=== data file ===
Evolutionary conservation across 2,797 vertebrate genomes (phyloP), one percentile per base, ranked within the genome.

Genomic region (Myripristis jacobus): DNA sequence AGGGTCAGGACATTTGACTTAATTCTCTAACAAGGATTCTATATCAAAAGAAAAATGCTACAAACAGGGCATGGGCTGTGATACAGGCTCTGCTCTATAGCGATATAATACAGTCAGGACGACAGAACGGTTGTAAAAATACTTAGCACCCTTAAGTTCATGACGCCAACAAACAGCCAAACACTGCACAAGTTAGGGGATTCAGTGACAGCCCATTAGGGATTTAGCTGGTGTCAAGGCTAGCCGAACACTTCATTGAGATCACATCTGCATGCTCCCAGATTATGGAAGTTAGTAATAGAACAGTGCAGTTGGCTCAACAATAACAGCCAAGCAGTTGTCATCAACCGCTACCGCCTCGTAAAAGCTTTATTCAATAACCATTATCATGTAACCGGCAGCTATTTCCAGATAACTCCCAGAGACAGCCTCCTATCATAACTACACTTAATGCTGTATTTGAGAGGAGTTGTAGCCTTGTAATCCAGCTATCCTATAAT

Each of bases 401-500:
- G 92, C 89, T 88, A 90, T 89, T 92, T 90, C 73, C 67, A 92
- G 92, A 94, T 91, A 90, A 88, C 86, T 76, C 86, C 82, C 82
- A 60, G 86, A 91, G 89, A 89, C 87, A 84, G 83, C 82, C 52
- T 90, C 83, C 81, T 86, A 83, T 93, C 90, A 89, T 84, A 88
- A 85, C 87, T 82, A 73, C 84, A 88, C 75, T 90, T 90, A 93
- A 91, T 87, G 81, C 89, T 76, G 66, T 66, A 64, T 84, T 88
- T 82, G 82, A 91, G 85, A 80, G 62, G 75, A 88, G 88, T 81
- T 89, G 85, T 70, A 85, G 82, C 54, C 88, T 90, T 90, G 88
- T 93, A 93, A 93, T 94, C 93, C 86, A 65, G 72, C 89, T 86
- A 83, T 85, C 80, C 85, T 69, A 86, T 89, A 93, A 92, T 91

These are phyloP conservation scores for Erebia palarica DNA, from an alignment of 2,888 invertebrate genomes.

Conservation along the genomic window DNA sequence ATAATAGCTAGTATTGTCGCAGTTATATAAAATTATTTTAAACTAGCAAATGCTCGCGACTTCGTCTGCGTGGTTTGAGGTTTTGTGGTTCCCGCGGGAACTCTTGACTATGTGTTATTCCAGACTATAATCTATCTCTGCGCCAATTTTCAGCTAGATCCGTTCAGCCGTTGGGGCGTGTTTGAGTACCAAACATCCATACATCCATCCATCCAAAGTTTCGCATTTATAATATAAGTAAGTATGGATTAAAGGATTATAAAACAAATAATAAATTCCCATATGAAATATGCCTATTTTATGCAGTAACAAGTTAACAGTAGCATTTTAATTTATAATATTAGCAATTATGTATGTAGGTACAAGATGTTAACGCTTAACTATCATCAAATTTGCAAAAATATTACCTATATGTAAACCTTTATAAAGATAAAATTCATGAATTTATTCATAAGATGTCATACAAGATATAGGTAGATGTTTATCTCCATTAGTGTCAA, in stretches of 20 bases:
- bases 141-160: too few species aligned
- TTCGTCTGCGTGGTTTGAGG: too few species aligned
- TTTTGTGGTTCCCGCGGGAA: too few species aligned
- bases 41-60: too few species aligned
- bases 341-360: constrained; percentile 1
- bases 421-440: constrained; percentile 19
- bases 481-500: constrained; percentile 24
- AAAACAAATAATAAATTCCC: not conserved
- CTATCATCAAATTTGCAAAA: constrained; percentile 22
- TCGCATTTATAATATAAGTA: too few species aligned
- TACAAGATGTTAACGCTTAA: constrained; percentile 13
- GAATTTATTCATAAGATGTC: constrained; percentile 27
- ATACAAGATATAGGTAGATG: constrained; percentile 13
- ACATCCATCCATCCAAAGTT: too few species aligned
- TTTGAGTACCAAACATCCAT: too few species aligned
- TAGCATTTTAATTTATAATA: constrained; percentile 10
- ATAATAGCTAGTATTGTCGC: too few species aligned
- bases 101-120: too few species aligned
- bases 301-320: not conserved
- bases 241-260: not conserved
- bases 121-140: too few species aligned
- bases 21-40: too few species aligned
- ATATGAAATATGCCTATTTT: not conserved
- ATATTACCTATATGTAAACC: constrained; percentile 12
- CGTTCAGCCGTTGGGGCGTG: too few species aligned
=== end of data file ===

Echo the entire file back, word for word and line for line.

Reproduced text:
Evolutionary conservation across 2,797 vertebrate genomes (phyloP), one percentile per base, ranked within the genome.

Genomic region (Myripristis jacobus): DNA sequence AGGGTCAGGACATTTGACTTAATTCTCTAACAAGGATTCTATATCAAAAGAAAAATGCTACAAACAGGGCATGGGCTGTGATACAGGCTCTGCTCTATAGCGATATAATACAGTCAGGACGACAGAACGGTTGTAAAAATACTTAGCACCCTTAAGTTCATGACGCCAACAAACAGCCAAACACTGCACAAGTTAGGGGATTCAGTGACAGCCCATTAGGGATTTAGCTGGTGTCAAGGCTAGCCGAACACTTCATTGAGATCACATCTGCATGCTCCCAGATTATGGAAGTTAGTAATAGAACAGTGCAGTTGGCTCAACAATAACAGCCAAGCAGTTGTCATCAACCGCTACCGCCTCGTAAAAGCTTTATTCAATAACCATTATCATGTAACCGGCAGCTATTTCCAGATAACTCCCAGAGACAGCCTCCTATCATAACTACACTTAATGCTGTATTTGAGAGGAGTTGTAGCCTTGTAATCCAGCTATCCTATAAT

Each of bases 401-500:
- G 92, C 89, T 88, A 90, T 89, T 92, T 90, C 73, C 67, A 92
- G 92, A 94, T 91, A 90, A 88, C 86, T 76, C 86, C 82, C 82
- A 60, G 86, A 91, G 89, A 89, C 87, A 84, G 83, C 82, C 52
- T 90, C 83, C 81, T 86, A 83, T 93, C 90, A 89, T 84, A 88
- A 85, C 87, T 82, A 73, C 84, A 88, C 75, T 90, T 90, A 93
- A 91, T 87, G 81, C 89, T 76, G 66, T 66, A 64, T 84, T 88
- T 82, G 82, A 91, G 85, A 80, G 62, G 75, A 88, G 88, T 81
- T 89, G 85, T 70, A 85, G 82, C 54, C 88, T 90, T 90, G 88
- T 93, A 93, A 93, T 94, C 93, C 86, A 65, G 72, C 89, T 86
- A 83, T 85, C 80, C 85, T 69, A 86, T 89, A 93, A 92, T 91

These are phyloP conservation scores for Erebia palarica DNA, from an alignment of 2,888 invertebrate genomes.

Conservation along the genomic window DNA sequence ATAATAGCTAGTATTGTCGCAGTTATATAAAATTATTTTAAACTAGCAAATGCTCGCGACTTCGTCTGCGTGGTTTGAGGTTTTGTGGTTCCCGCGGGAACTCTTGACTATGTGTTATTCCAGACTATAATCTATCTCTGCGCCAATTTTCAGCTAGATCCGTTCAGCCGTTGGGGCGTGTTTGAGTACCAAACATCCATACATCCATCCATCCAAAGTTTCGCATTTATAATATAAGTAAGTATGGATTAAAGGATTATAAAACAAATAATAAATTCCCATATGAAATATGCCTATTTTATGCAGTAACAAGTTAACAGTAGCATTTTAATTTATAATATTAGCAATTATGTATGTAGGTACAAGATGTTAACGCTTAACTATCATCAAATTTGCAAAAATATTACCTATATGTAAACCTTTATAAAGATAAAATTCATGAATTTATTCATAAGATGTCATACAAGATATAGGTAGATGTTTATCTCCATTAGTGTCAA, in stretches of 20 bases:
- bases 141-160: too few species aligned
- TTCGTCTGCGTGGTTTGAGG: too few species aligned
- TTTTGTGGTTCCCGCGGGAA: too few species aligned
- bases 41-60: too few species aligned
- bases 341-360: constrained; percentile 1
- bases 421-440: constrained; percentile 19
- bases 481-500: constrained; percentile 24
- AAAACAAATAATAAATTCCC: not conserved
- CTATCATCAAATTTGCAAAA: constrained; percentile 22
- TCGCATTTATAATATAAGTA: too few species aligned
- TACAAGATGTTAACGCTTAA: constrained; percentile 13
- GAATTTATTCATAAGATGTC: constrained; percentile 27
- ATACAAGATATAGGTAGATG: constrained; percentile 13
- ACATCCATCCATCCAAAGTT: too few species aligned
- TTTGAGTACCAAACATCCAT: too few species aligned
- TAGCATTTTAATTTATAATA: constrained; percentile 10
- ATAATAGCTAGTATTGTCGC: too few species aligned
- bases 101-120: too few species aligned
- bases 301-320: not conserved
- bases 241-260: not conserved
- bases 121-140: too few species aligned
- bases 21-40: too few species aligned
- ATATGAAATATGCCTATTTT: not conserved
- ATATTACCTATATGTAAACC: constrained; percentile 12
- CGTTCAGCCGTTGGGGCGTG: too few species aligned